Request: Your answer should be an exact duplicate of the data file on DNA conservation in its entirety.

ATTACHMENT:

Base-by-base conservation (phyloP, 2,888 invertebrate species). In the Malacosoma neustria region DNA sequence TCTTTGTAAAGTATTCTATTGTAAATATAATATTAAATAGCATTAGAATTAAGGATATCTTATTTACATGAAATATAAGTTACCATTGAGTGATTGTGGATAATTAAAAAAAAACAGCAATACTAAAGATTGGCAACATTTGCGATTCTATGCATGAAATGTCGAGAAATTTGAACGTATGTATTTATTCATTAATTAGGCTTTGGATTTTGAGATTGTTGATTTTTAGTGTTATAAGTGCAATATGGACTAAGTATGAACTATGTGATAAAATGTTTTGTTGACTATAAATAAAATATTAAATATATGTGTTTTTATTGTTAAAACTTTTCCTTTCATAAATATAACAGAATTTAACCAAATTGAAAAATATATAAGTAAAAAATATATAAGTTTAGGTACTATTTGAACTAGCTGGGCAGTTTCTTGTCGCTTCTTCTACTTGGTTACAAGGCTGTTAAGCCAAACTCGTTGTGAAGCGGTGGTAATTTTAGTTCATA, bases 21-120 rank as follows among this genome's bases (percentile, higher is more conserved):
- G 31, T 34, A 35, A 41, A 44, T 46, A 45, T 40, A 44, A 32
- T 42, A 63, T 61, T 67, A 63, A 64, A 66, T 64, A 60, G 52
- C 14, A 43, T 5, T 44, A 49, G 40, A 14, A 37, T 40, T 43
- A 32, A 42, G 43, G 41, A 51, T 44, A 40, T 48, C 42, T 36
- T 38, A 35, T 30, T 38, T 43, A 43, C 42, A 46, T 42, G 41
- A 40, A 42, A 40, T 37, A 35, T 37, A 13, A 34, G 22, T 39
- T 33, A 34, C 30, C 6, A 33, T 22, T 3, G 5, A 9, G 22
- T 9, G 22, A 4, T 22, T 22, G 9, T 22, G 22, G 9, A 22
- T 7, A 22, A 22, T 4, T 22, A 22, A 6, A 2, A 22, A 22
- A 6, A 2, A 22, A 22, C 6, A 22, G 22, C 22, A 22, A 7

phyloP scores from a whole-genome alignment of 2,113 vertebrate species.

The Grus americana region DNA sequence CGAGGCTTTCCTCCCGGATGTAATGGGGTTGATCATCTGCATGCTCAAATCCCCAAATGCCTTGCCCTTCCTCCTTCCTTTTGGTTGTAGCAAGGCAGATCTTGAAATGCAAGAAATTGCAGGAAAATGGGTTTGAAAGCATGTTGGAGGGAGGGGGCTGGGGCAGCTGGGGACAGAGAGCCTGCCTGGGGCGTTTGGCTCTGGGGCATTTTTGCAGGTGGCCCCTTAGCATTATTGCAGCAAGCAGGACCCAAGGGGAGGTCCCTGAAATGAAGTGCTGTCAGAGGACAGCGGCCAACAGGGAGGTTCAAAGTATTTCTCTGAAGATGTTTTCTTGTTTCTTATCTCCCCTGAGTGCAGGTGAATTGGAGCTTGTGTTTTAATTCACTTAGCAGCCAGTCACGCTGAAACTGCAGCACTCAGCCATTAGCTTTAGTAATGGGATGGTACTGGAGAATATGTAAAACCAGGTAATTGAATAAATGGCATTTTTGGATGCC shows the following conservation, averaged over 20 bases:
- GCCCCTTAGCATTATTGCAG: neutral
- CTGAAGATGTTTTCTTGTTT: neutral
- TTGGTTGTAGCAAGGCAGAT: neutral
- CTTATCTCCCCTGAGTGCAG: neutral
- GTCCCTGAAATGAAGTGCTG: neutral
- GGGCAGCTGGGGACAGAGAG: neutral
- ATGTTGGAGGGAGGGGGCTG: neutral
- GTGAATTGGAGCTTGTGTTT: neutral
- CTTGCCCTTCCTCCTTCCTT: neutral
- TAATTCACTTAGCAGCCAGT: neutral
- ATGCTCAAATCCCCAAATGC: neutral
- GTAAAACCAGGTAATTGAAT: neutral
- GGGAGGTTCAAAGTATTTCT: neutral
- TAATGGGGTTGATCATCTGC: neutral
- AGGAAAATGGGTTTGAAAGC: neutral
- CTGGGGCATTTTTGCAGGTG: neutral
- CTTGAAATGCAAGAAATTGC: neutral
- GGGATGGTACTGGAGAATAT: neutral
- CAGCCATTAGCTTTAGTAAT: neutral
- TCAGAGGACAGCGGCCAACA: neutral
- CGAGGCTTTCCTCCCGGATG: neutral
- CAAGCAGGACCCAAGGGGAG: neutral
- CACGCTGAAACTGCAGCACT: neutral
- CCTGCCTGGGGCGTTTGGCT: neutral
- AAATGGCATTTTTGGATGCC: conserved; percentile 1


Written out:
Base-by-base conservation (phyloP, 2,888 invertebrate species). In the Malacosoma neustria region DNA sequence TCTTTGTAAAGTATTCTATTGTAAATATAATATTAAATAGCATTAGAATTAAGGATATCTTATTTACATGAAATATAAGTTACCATTGAGTGATTGTGGATAATTAAAAAAAAACAGCAATACTAAAGATTGGCAACATTTGCGATTCTATGCATGAAATGTCGAGAAATTTGAACGTATGTATTTATTCATTAATTAGGCTTTGGATTTTGAGATTGTTGATTTTTAGTGTTATAAGTGCAATATGGACTAAGTATGAACTATGTGATAAAATGTTTTGTTGACTATAAATAAAATATTAAATATATGTGTTTTTATTGTTAAAACTTTTCCTTTCATAAATATAACAGAATTTAACCAAATTGAAAAATATATAAGTAAAAAATATATAAGTTTAGGTACTATTTGAACTAGCTGGGCAGTTTCTTGTCGCTTCTTCTACTTGGTTACAAGGCTGTTAAGCCAAACTCGTTGTGAAGCGGTGGTAATTTTAGTTCATA, bases 21-120 rank as follows among this genome's bases (percentile, higher is more conserved):
- G 31, T 34, A 35, A 41, A 44, T 46, A 45, T 40, A 44, A 32
- T 42, A 63, T 61, T 67, A 63, A 64, A 66, T 64, A 60, G 52
- C 14, A 43, T 5, T 44, A 49, G 40, A 14, A 37, T 40, T 43
- A 32, A 42, G 43, G 41, A 51, T 44, A 40, T 48, C 42, T 36
- T 38, A 35, T 30, T 38, T 43, A 43, C 42, A 46, T 42, G 41
- A 40, A 42, A 40, T 37, A 35, T 37, A 13, A 34, G 22, T 39
- T 33, A 34, C 30, C 6, A 33, T 22, T 3, G 5, A 9, G 22
- T 9, G 22, A 4, T 22, T 22, G 9, T 22, G 22, G 9, A 22
- T 7, A 22, A 22, T 4, T 22, A 22, A 6, A 2, A 22, A 22
- A 6, A 2, A 22, A 22, C 6, A 22, G 22, C 22, A 22, A 7

phyloP scores from a whole-genome alignment of 2,113 vertebrate species.

The Grus americana region DNA sequence CGAGGCTTTCCTCCCGGATGTAATGGGGTTGATCATCTGCATGCTCAAATCCCCAAATGCCTTGCCCTTCCTCCTTCCTTTTGGTTGTAGCAAGGCAGATCTTGAAATGCAAGAAATTGCAGGAAAATGGGTTTGAAAGCATGTTGGAGGGAGGGGGCTGGGGCAGCTGGGGACAGAGAGCCTGCCTGGGGCGTTTGGCTCTGGGGCATTTTTGCAGGTGGCCCCTTAGCATTATTGCAGCAAGCAGGACCCAAGGGGAGGTCCCTGAAATGAAGTGCTGTCAGAGGACAGCGGCCAACAGGGAGGTTCAAAGTATTTCTCTGAAGATGTTTTCTTGTTTCTTATCTCCCCTGAGTGCAGGTGAATTGGAGCTTGTGTTTTAATTCACTTAGCAGCCAGTCACGCTGAAACTGCAGCACTCAGCCATTAGCTTTAGTAATGGGATGGTACTGGAGAATATGTAAAACCAGGTAATTGAATAAATGGCATTTTTGGATGCC shows the following conservation, averaged over 20 bases:
- GCCCCTTAGCATTATTGCAG: neutral
- CTGAAGATGTTTTCTTGTTT: neutral
- TTGGTTGTAGCAAGGCAGAT: neutral
- CTTATCTCCCCTGAGTGCAG: neutral
- GTCCCTGAAATGAAGTGCTG: neutral
- GGGCAGCTGGGGACAGAGAG: neutral
- ATGTTGGAGGGAGGGGGCTG: neutral
- GTGAATTGGAGCTTGTGTTT: neutral
- CTTGCCCTTCCTCCTTCCTT: neutral
- TAATTCACTTAGCAGCCAGT: neutral
- ATGCTCAAATCCCCAAATGC: neutral
- GTAAAACCAGGTAATTGAAT: neutral
- GGGAGGTTCAAAGTATTTCT: neutral
- TAATGGGGTTGATCATCTGC: neutral
- AGGAAAATGGGTTTGAAAGC: neutral
- CTGGGGCATTTTTGCAGGTG: neutral
- CTTGAAATGCAAGAAATTGC: neutral
- GGGATGGTACTGGAGAATAT: neutral
- CAGCCATTAGCTTTAGTAAT: neutral
- TCAGAGGACAGCGGCCAACA: neutral
- CGAGGCTTTCCTCCCGGATG: neutral
- CAAGCAGGACCCAAGGGGAG: neutral
- CACGCTGAAACTGCAGCACT: neutral
- CCTGCCTGGGGCGTTTGGCT: neutral
- AAATGGCATTTTTGGATGCC: conserved; percentile 1